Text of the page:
Logistics Cluster workshop 1-3 August 2018 | Antananarivo, Madagascar
The Madagascar National logistics workshop took place 1-3 August 2018 in Antananarivo, and was convened by the Global Logistics Cluster, together with the World Food Programme (WFP) and Madagascar’s National Disaster Management Office, the Bureau National de Gestion des Risques et Catastrophes (BNGRC).
The workshop’s focus was to address supply chain challenges specific to the Madagascar context, and support the augmentation of national humanitarian logistics coordination capacities. The three-day event brought together a range of different actors including the humanitarian community, government, private sector, and regional participants from Mozambique, the Comoros and Réunion.
Together, participants worked on the development of a national logistics action plan which will guide Madagascar’s logistics preparedness activities, led by BNGRC and WFP.
The workshop built upon ongoing efforts undertaken by the BNGRC, WFP and the Logistics Cluster to strengthen national logistics capacities. While Madagascar has already successfully established strong emergency response capacities through the BNGRC and relevant ministries, a more solid cooperation between the different actors is needed in order to assure a more efficient emergency response.
Madagascar was selected by the Global Logistics Cluster as one of the Preparedness Project’s six priority countries, which aims to support national capacity building and encourage coordination and collaboration amongst the humanitarian community. The initiative is centred upon supply chain mapping, identifying gaps, data analysis and risk mitigation, and forming a common approach to logistics preparedness.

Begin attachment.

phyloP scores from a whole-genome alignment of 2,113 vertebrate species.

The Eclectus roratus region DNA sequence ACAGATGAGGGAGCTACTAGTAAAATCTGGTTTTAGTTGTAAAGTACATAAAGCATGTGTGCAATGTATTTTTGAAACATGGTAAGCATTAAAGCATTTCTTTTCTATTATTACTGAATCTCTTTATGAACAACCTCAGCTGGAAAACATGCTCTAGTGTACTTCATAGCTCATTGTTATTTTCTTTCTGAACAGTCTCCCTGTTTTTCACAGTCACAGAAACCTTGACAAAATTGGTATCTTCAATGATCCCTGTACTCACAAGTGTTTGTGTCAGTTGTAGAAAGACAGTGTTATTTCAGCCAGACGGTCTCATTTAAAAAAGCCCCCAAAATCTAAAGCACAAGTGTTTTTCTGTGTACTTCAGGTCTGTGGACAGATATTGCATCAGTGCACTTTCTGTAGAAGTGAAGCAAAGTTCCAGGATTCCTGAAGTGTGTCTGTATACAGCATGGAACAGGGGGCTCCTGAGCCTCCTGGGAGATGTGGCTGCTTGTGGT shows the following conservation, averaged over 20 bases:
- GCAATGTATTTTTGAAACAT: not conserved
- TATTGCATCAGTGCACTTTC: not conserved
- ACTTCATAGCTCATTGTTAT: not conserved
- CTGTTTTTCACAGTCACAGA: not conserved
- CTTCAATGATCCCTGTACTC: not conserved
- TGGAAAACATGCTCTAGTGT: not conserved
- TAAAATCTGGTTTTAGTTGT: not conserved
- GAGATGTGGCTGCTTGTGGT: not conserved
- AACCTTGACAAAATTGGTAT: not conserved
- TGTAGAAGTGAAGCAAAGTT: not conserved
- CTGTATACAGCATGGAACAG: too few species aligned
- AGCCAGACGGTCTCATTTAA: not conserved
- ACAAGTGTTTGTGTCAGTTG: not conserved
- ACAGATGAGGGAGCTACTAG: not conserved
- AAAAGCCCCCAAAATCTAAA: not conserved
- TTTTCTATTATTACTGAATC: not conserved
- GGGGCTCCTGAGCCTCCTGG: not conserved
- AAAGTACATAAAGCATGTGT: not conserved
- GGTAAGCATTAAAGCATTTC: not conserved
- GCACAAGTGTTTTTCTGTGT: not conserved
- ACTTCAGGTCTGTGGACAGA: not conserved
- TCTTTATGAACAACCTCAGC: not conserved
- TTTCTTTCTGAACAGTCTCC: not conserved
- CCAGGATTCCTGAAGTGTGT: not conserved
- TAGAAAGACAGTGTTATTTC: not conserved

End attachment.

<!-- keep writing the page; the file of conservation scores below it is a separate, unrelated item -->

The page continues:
Since May 2018, the Logistics Cluster has worked closely with the BNGRC in Madagascar to strengthen information management capabilities through operationalising the Logistics Cluster Preparedness Platform and establishing a coordinated approach towards logistics preparedness activities.
The workshop’s primary objective was to identify Madagascar’s potential and existing operational gaps and bottlenecks that could hinder humanitarian response. This was largely achieved through the implementation of a simulation exercise. Throughout the exercise, facilitators worked closely with participants who play a key role during emergency response (such as airport authorities, port authorities and the private sector) focussing on how responders could improve response coordination mechanisms to overcome and mitigate the identified risks.
Participants also discussed the measures that need to be put in place prior to an emergency (e.g. MoUs, specific needs, etc.) to increase available logistics capacity.